August 7, 2019

National Academies' Gulf Research Program Announces 2019 Science Policy Fellowship Recipients

WASHINGTON – The Gulf Research Program of the National Academies of Sciences, Engineering, and Medicine has announced the nine recipients of its 2019 Science Policy Fellowships. Now in its fifth year, the fellowship program supports the development of future generations of scientists, engineers, and health professionals prepared to work at the intersections of ecosystem health, community health and resilience, and offshore energy system safety in the Gulf of Mexico and other U.S. coastal regions.

The Gulf Research Program’s Science Policy Fellowship helps scientists hone their skills at the science-policy interface by providing them with a one-year experience on the staff of a government or non-governmental environmental, natural resource, oil and gas, or public health agency in the Gulf of Mexico region. Fellows learn what it takes to make scientific information both useful and useable.

The fellowships are awarded to individuals who demonstrate a strong scientific or technical background, superior academic achievement, strong communication skills, and an ability to work across disciplines.

The nine recipients of the 2019 Science Policy Fellowships are:

Hannah Brown
Ph.D. candidate (Interdisciplinary Ecology), University of Florida
Host Office: Florida Department of Agriculture and Consumer Services, Tallahassee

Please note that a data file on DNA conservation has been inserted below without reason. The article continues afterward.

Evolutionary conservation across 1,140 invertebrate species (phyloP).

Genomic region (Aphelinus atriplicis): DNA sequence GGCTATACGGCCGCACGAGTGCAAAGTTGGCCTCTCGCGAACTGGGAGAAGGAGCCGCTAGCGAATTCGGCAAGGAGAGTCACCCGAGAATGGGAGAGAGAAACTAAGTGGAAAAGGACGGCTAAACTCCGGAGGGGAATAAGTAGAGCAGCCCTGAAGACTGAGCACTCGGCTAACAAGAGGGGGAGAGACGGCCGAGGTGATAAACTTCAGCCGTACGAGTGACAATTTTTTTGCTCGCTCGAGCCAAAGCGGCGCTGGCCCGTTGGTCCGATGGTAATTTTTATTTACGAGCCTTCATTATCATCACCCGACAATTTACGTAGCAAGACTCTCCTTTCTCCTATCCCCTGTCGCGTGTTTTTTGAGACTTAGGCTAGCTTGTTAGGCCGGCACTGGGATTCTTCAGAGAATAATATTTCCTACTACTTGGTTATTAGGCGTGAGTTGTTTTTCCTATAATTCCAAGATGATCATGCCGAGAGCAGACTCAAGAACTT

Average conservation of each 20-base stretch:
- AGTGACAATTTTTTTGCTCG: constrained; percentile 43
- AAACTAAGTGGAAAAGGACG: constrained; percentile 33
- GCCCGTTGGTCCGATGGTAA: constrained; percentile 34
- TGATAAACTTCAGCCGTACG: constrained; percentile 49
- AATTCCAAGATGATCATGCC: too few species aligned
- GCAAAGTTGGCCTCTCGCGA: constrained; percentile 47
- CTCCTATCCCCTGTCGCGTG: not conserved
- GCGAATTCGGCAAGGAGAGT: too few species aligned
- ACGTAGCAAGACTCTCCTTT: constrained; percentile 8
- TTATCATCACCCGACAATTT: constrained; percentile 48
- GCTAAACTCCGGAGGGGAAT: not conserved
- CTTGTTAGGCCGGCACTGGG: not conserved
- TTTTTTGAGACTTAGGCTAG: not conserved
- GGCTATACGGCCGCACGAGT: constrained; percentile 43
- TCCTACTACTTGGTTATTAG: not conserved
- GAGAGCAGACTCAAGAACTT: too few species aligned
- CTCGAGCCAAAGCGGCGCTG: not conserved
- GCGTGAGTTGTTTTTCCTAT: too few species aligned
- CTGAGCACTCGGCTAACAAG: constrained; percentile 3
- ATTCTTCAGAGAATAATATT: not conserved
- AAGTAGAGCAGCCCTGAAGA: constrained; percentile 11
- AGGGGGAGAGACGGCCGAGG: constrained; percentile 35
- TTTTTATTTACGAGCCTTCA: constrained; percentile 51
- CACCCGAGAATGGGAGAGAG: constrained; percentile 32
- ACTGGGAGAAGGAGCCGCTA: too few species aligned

Lauris Hollis
Ph.D. (Oceanography and Coastal Sciences), Louisiana State University
Host Office: Texas General Land Office, Austin

Abbey Hotard
M.S. (Marine Resources Management), Texas A&M University at Galveston
Host Office: Environmental Protection Agency Gulf of Mexico Program, Gulfport, Miss.

Rachel Kirpes
Ph.D. (Chemistry), University of Michigan
Host Office: U.S. Fish and Wildlife Service, Lafayette, La.

Andrew Lade
M.P.P. (Environmental Policy), Oregon State University
M.S. (Geology), University of North Carolina, Wilmington
Host Office: Louisiana Coastal Protection and Restoration Authority, Baton Rouge

Emily Mazur
M.S. (Marine Resource Management), Oregon State University
Host Office: U.S. Geological Survey Wetland Aquatic Research Center, Gainesville, Fla.

Kathryn O'Shaughnessy
Ph.D. (Environmental Science), University of Plymouth
Host Office: Texas Parks and Wildlife Department, Austin

Dustin Reuther
Ph.D. candidate (Anthropology), Tulane University
Host Office: RESTORE Council, New Orleans

Amy Teller
Ph.D. (Sociology), Brown University
Host Office: The Data Center, New Orleans

To learn more about the Gulf Research Program’s Science Policy Fellowships, visit nationalacademies.org/gulf/fellowships. Applications for 2020 Science Policy Fellowships will open in early December.

The National Academies' Gulf Research Program is an independent, science-based program founded in 2013 as part of legal settlements with the companies involved in the 2010 Deepwater Horizon disaster. It seeks to enhance offshore energy system safety and protect human health and the environment by catalyzing advances in science, practice, and capacity to generate long-term benefits for the Gulf of Mexico region and the nation. The program has $500 million for use over 30 years to fund grants, fellowships, and other activities in the areas of research and development, education and training, and monitoring and synthesis. Visit nationalacademies.org/gulf to learn more.

The National Academies of Sciences, Engineering, and Medicine are private, nonprofit institutions that provide independent, objective analysis and advice to the nation to solve complex problems and inform public policy decisions related to science, technology, and medicine. The Academies operate under an 1863 congressional charter to the National Academy of Sciences, signed by President Lincoln. For more information, visit nationalacademies.org.

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